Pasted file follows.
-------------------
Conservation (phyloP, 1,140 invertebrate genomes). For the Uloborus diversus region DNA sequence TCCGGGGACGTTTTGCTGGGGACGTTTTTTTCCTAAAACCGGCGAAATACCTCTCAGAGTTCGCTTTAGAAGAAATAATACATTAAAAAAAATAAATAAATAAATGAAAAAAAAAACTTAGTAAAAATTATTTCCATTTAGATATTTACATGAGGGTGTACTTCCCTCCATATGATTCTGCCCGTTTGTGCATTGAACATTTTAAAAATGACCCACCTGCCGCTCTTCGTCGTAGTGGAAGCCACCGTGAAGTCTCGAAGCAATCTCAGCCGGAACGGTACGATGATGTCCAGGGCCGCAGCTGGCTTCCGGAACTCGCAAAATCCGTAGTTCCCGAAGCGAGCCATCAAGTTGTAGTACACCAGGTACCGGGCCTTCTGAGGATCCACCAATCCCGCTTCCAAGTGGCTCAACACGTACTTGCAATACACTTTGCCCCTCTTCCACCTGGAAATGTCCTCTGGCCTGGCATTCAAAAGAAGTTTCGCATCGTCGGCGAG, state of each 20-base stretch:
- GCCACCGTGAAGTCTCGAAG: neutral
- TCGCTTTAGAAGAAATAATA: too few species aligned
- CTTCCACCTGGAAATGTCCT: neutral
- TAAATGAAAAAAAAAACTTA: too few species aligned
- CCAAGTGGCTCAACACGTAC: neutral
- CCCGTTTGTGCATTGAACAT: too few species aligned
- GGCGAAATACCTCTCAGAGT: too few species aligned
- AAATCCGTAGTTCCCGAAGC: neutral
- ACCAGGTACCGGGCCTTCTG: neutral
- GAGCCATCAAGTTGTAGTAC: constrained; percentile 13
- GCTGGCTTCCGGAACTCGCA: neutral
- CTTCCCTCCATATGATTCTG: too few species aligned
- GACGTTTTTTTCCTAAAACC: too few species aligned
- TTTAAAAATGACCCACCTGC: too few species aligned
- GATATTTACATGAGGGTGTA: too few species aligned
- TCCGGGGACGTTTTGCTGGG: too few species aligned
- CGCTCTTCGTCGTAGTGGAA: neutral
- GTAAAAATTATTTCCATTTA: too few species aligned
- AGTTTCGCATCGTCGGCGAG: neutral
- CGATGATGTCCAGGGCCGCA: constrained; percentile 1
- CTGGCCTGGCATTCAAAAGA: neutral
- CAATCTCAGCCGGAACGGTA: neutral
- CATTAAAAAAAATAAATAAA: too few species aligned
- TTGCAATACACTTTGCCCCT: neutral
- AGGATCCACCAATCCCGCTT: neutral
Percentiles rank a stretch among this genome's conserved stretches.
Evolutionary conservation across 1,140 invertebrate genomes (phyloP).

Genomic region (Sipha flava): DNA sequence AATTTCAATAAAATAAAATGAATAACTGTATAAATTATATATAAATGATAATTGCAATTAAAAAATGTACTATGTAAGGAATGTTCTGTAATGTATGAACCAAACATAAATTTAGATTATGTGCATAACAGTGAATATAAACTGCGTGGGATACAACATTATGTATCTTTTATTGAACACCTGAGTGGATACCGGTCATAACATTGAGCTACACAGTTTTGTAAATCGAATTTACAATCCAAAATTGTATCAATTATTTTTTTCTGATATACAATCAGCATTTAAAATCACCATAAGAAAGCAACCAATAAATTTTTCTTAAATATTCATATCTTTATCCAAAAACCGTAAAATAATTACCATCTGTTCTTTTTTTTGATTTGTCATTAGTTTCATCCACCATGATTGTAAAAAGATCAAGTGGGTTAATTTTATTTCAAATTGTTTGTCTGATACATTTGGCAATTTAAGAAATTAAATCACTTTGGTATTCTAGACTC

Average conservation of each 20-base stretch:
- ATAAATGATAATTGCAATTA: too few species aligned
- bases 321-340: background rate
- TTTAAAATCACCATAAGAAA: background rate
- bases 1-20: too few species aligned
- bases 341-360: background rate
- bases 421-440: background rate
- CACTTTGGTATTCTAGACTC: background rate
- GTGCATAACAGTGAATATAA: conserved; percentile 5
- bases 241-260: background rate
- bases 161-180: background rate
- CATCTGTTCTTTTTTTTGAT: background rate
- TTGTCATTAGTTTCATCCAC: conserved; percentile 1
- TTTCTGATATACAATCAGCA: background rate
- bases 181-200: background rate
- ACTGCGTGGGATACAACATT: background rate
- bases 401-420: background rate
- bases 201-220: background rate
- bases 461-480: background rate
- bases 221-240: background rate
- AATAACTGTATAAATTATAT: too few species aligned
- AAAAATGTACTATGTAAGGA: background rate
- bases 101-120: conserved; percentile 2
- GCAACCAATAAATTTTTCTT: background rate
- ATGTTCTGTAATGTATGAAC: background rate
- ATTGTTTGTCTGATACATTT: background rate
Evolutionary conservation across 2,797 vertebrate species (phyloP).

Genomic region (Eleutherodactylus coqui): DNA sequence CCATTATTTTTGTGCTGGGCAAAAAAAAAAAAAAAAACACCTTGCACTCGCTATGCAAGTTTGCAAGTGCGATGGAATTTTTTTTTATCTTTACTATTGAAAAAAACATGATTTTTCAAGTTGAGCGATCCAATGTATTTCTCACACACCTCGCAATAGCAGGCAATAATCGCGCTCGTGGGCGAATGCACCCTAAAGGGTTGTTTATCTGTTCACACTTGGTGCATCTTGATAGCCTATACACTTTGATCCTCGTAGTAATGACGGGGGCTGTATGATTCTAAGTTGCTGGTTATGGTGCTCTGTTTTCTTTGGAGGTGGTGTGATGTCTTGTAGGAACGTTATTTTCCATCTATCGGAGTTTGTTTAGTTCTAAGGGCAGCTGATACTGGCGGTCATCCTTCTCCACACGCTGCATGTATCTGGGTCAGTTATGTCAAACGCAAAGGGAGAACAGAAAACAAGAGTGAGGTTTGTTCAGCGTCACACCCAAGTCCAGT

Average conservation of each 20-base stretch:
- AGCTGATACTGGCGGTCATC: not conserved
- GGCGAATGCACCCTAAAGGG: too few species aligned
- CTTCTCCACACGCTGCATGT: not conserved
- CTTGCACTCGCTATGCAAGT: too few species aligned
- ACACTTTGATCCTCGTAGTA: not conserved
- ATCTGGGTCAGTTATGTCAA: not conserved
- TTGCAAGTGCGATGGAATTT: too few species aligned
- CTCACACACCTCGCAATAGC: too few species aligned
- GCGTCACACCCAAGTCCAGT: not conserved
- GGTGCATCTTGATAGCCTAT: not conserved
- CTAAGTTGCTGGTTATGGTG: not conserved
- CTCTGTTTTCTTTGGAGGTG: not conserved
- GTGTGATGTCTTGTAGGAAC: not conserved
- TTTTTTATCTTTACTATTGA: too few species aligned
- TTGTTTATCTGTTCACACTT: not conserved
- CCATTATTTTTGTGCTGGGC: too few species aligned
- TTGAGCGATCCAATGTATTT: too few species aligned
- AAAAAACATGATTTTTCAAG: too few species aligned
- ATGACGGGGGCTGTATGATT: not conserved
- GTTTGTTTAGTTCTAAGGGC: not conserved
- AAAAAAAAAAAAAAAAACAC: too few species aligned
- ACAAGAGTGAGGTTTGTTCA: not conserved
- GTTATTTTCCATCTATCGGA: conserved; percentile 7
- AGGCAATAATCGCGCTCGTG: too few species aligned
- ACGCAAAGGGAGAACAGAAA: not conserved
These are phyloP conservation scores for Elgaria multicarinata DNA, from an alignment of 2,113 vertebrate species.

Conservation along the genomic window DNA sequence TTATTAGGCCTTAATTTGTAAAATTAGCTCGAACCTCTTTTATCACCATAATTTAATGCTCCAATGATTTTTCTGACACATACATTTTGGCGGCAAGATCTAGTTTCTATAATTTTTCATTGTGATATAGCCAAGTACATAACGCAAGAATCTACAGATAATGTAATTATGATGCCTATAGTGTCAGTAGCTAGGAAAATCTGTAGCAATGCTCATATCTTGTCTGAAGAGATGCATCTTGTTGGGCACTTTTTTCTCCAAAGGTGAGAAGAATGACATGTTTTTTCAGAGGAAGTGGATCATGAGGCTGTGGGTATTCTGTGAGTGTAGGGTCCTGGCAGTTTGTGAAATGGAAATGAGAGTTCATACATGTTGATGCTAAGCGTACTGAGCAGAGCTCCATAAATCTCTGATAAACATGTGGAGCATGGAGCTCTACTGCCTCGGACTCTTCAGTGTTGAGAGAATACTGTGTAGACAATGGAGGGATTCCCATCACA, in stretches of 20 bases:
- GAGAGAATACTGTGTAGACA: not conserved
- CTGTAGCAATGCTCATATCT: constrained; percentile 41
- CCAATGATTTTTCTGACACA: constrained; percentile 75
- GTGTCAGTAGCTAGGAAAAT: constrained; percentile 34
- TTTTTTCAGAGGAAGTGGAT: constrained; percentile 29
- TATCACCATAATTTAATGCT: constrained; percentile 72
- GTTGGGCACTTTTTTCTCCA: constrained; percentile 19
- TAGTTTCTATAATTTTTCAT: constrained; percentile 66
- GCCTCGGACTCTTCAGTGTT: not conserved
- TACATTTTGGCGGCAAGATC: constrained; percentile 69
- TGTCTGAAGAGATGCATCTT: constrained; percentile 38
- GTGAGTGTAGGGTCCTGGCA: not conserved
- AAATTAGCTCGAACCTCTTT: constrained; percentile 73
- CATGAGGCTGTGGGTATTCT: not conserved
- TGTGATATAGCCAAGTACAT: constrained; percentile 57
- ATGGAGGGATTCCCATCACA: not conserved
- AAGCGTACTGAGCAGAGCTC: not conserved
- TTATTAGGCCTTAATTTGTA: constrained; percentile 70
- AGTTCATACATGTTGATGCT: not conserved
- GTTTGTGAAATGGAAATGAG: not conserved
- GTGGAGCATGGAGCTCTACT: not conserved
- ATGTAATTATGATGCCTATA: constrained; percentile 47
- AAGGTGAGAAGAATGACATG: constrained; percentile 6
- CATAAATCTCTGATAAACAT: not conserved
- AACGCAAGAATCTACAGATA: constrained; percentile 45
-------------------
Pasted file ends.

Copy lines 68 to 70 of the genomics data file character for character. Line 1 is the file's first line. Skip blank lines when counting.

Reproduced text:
- GGTGCATCTTGATAGCCTAT: not conserved
- CTAAGTTGCTGGTTATGGTG: not conserved
- CTCTGTTTTCTTTGGAGGTG: not conserved